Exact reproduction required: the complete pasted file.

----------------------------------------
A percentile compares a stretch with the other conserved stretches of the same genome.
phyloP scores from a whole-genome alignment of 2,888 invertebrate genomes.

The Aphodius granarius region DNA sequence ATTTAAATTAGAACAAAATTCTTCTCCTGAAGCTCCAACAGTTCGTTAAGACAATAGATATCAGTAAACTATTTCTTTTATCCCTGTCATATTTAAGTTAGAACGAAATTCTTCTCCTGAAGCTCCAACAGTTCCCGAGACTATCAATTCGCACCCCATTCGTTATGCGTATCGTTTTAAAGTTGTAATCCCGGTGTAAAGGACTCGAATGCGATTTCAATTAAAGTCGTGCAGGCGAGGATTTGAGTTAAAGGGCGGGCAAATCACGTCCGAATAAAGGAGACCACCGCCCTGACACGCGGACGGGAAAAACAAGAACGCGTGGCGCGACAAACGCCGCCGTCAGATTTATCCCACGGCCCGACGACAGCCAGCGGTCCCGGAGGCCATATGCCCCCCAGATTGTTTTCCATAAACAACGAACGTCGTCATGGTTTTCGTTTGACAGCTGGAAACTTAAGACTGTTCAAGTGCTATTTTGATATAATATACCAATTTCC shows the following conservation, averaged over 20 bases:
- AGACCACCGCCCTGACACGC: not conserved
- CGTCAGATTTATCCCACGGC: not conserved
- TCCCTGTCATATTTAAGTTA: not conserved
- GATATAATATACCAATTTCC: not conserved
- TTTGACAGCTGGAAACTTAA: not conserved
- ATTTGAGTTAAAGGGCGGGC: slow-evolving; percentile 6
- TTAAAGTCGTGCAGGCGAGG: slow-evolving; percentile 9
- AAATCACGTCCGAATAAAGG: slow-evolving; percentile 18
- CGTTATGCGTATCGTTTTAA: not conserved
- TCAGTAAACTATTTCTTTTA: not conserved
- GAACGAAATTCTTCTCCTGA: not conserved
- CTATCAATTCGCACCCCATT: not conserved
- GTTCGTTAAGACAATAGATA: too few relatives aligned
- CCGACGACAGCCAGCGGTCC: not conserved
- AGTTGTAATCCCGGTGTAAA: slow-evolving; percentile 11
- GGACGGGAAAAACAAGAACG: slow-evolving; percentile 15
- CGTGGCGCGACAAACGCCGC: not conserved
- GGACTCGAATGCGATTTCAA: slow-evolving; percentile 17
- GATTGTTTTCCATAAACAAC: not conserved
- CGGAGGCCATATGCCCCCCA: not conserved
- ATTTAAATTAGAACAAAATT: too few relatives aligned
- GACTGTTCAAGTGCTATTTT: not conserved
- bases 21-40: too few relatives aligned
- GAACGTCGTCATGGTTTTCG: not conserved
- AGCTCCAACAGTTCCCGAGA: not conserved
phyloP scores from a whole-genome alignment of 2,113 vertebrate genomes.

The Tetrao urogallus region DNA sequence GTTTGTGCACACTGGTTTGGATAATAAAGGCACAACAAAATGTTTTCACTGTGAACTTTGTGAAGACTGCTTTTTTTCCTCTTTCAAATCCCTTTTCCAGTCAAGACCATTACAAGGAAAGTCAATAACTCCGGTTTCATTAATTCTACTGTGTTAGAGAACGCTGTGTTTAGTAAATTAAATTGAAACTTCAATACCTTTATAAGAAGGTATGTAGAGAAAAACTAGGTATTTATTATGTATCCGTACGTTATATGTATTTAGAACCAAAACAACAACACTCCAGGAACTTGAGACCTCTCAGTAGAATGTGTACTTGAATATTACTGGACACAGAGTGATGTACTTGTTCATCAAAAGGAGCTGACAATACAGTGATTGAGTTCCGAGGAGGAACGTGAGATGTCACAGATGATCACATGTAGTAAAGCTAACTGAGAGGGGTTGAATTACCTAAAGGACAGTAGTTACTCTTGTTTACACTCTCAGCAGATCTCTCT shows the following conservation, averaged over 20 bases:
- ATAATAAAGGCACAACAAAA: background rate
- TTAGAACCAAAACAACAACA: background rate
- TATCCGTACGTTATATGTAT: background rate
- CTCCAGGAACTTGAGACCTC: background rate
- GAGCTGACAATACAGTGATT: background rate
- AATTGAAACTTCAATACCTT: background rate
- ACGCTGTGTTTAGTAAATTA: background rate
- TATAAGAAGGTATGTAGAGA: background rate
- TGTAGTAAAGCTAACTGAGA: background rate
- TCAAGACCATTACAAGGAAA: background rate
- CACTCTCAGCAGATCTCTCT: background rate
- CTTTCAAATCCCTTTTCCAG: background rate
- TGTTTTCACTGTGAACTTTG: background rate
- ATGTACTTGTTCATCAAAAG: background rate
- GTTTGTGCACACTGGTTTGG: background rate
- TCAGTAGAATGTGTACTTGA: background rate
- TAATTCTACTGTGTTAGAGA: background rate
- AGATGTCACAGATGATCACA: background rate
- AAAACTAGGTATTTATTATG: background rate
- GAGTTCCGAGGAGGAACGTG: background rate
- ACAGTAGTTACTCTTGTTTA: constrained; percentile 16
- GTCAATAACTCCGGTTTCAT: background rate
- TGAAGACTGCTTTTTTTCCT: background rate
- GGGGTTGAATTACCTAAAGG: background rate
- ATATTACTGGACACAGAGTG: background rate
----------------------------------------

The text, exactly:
A percentile compares a stretch with the other conserved stretches of the same genome.
phyloP scores from a whole-genome alignment of 2,888 invertebrate genomes.

The Aphodius granarius region DNA sequence ATTTAAATTAGAACAAAATTCTTCTCCTGAAGCTCCAACAGTTCGTTAAGACAATAGATATCAGTAAACTATTTCTTTTATCCCTGTCATATTTAAGTTAGAACGAAATTCTTCTCCTGAAGCTCCAACAGTTCCCGAGACTATCAATTCGCACCCCATTCGTTATGCGTATCGTTTTAAAGTTGTAATCCCGGTGTAAAGGACTCGAATGCGATTTCAATTAAAGTCGTGCAGGCGAGGATTTGAGTTAAAGGGCGGGCAAATCACGTCCGAATAAAGGAGACCACCGCCCTGACACGCGGACGGGAAAAACAAGAACGCGTGGCGCGACAAACGCCGCCGTCAGATTTATCCCACGGCCCGACGACAGCCAGCGGTCCCGGAGGCCATATGCCCCCCAGATTGTTTTCCATAAACAACGAACGTCGTCATGGTTTTCGTTTGACAGCTGGAAACTTAAGACTGTTCAAGTGCTATTTTGATATAATATACCAATTTCC shows the following conservation, averaged over 20 bases:
- AGACCACCGCCCTGACACGC: not conserved
- CGTCAGATTTATCCCACGGC: not conserved
- TCCCTGTCATATTTAAGTTA: not conserved
- GATATAATATACCAATTTCC: not conserved
- TTTGACAGCTGGAAACTTAA: not conserved
- ATTTGAGTTAAAGGGCGGGC: slow-evolving; percentile 6
- TTAAAGTCGTGCAGGCGAGG: slow-evolving; percentile 9
- AAATCACGTCCGAATAAAGG: slow-evolving; percentile 18
- CGTTATGCGTATCGTTTTAA: not conserved
- TCAGTAAACTATTTCTTTTA: not conserved
- GAACGAAATTCTTCTCCTGA: not conserved
- CTATCAATTCGCACCCCATT: not conserved
- GTTCGTTAAGACAATAGATA: too few relatives aligned
- CCGACGACAGCCAGCGGTCC: not conserved
- AGTTGTAATCCCGGTGTAAA: slow-evolving; percentile 11
- GGACGGGAAAAACAAGAACG: slow-evolving; percentile 15
- CGTGGCGCGACAAACGCCGC: not conserved
- GGACTCGAATGCGATTTCAA: slow-evolving; percentile 17
- GATTGTTTTCCATAAACAAC: not conserved
- CGGAGGCCATATGCCCCCCA: not conserved
- ATTTAAATTAGAACAAAATT: too few relatives aligned
- GACTGTTCAAGTGCTATTTT: not conserved
- bases 21-40: too few relatives aligned
- GAACGTCGTCATGGTTTTCG: not conserved
- AGCTCCAACAGTTCCCGAGA: not conserved
phyloP scores from a whole-genome alignment of 2,113 vertebrate genomes.

The Tetrao urogallus region DNA sequence GTTTGTGCACACTGGTTTGGATAATAAAGGCACAACAAAATGTTTTCACTGTGAACTTTGTGAAGACTGCTTTTTTTCCTCTTTCAAATCCCTTTTCCAGTCAAGACCATTACAAGGAAAGTCAATAACTCCGGTTTCATTAATTCTACTGTGTTAGAGAACGCTGTGTTTAGTAAATTAAATTGAAACTTCAATACCTTTATAAGAAGGTATGTAGAGAAAAACTAGGTATTTATTATGTATCCGTACGTTATATGTATTTAGAACCAAAACAACAACACTCCAGGAACTTGAGACCTCTCAGTAGAATGTGTACTTGAATATTACTGGACACAGAGTGATGTACTTGTTCATCAAAAGGAGCTGACAATACAGTGATTGAGTTCCGAGGAGGAACGTGAGATGTCACAGATGATCACATGTAGTAAAGCTAACTGAGAGGGGTTGAATTACCTAAAGGACAGTAGTTACTCTTGTTTACACTCTCAGCAGATCTCTCT shows the following conservation, averaged over 20 bases:
- ATAATAAAGGCACAACAAAA: background rate
- TTAGAACCAAAACAACAACA: background rate
- TATCCGTACGTTATATGTAT: background rate
- CTCCAGGAACTTGAGACCTC: background rate
- GAGCTGACAATACAGTGATT: background rate
- AATTGAAACTTCAATACCTT: background rate
- ACGCTGTGTTTAGTAAATTA: background rate
- TATAAGAAGGTATGTAGAGA: background rate
- TGTAGTAAAGCTAACTGAGA: background rate
- TCAAGACCATTACAAGGAAA: background rate
- CACTCTCAGCAGATCTCTCT: background rate
- CTTTCAAATCCCTTTTCCAG: background rate
- TGTTTTCACTGTGAACTTTG: background rate
- ATGTACTTGTTCATCAAAAG: background rate
- GTTTGTGCACACTGGTTTGG: background rate
- TCAGTAGAATGTGTACTTGA: background rate
- TAATTCTACTGTGTTAGAGA: background rate
- AGATGTCACAGATGATCACA: background rate
- AAAACTAGGTATTTATTATG: background rate
- GAGTTCCGAGGAGGAACGTG: background rate
- ACAGTAGTTACTCTTGTTTA: constrained; percentile 16
- GTCAATAACTCCGGTTTCAT: background rate
- TGAAGACTGCTTTTTTTCCT: background rate
- GGGGTTGAATTACCTAAAGG: background rate
- ATATTACTGGACACAGAGTG: background rate